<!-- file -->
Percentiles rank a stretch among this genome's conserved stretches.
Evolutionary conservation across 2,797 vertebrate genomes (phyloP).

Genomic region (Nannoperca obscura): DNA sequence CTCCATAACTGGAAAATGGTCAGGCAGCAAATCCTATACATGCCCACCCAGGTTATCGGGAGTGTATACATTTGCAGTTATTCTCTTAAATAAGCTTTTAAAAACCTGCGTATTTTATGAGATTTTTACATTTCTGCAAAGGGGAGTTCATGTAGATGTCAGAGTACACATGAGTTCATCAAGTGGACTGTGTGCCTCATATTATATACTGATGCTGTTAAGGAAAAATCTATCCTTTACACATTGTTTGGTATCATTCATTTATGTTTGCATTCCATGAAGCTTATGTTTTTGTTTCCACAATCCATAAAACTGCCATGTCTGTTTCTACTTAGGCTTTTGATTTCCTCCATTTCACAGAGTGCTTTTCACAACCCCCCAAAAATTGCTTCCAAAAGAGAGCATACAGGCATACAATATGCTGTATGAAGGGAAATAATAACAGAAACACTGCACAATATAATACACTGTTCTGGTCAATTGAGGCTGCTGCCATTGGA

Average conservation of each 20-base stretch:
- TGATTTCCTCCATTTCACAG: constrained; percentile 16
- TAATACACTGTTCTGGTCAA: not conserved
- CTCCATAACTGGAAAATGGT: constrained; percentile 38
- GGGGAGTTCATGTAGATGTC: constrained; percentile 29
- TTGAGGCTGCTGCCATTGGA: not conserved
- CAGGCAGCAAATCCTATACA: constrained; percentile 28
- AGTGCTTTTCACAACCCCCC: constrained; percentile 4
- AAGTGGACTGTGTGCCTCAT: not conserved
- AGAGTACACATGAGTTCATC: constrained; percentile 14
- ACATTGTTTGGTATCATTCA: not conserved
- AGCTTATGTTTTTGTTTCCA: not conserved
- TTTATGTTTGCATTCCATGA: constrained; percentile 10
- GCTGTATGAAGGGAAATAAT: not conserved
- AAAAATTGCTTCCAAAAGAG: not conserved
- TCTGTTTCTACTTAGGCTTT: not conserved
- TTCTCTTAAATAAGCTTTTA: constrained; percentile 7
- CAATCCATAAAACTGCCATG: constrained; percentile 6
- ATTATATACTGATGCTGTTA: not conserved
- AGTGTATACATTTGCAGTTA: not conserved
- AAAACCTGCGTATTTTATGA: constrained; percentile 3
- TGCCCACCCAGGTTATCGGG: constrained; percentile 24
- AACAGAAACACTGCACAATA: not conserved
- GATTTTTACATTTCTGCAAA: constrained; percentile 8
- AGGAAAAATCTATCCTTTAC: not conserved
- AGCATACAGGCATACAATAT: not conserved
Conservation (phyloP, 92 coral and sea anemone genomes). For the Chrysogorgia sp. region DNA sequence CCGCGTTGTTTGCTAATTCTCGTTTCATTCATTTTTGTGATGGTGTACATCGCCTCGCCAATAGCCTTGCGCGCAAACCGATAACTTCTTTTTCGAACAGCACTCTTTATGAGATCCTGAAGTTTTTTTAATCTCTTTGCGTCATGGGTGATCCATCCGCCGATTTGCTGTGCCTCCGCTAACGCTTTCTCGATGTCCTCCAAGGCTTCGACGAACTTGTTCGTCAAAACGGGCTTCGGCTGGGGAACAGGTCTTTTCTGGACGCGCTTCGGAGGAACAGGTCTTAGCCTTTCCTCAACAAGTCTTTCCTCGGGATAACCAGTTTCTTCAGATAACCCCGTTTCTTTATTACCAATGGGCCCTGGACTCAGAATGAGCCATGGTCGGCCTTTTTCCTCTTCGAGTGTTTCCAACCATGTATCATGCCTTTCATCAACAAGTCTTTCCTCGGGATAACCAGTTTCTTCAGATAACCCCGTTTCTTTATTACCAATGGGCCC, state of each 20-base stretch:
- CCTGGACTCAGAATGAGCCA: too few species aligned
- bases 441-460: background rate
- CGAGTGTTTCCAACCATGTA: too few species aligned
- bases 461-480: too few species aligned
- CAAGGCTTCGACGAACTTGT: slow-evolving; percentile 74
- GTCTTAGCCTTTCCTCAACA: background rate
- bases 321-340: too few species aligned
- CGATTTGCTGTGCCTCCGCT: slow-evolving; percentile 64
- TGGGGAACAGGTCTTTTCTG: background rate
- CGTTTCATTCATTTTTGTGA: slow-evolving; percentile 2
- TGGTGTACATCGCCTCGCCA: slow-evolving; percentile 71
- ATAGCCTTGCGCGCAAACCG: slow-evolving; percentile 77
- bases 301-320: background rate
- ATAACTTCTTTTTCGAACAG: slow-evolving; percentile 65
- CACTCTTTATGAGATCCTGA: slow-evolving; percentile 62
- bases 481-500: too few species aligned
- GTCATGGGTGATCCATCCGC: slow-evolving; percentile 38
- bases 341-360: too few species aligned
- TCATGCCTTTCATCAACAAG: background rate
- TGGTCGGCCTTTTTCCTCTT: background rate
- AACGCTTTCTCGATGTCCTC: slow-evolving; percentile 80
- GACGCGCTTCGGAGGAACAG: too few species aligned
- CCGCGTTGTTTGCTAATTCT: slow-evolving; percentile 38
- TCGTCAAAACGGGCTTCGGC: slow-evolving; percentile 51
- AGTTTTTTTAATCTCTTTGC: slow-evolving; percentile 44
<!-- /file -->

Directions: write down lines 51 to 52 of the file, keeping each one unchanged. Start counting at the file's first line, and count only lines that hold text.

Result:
- AACGCTTTCTCGATGTCCTC: slow-evolving; percentile 80
- GACGCGCTTCGGAGGAACAG: too few species aligned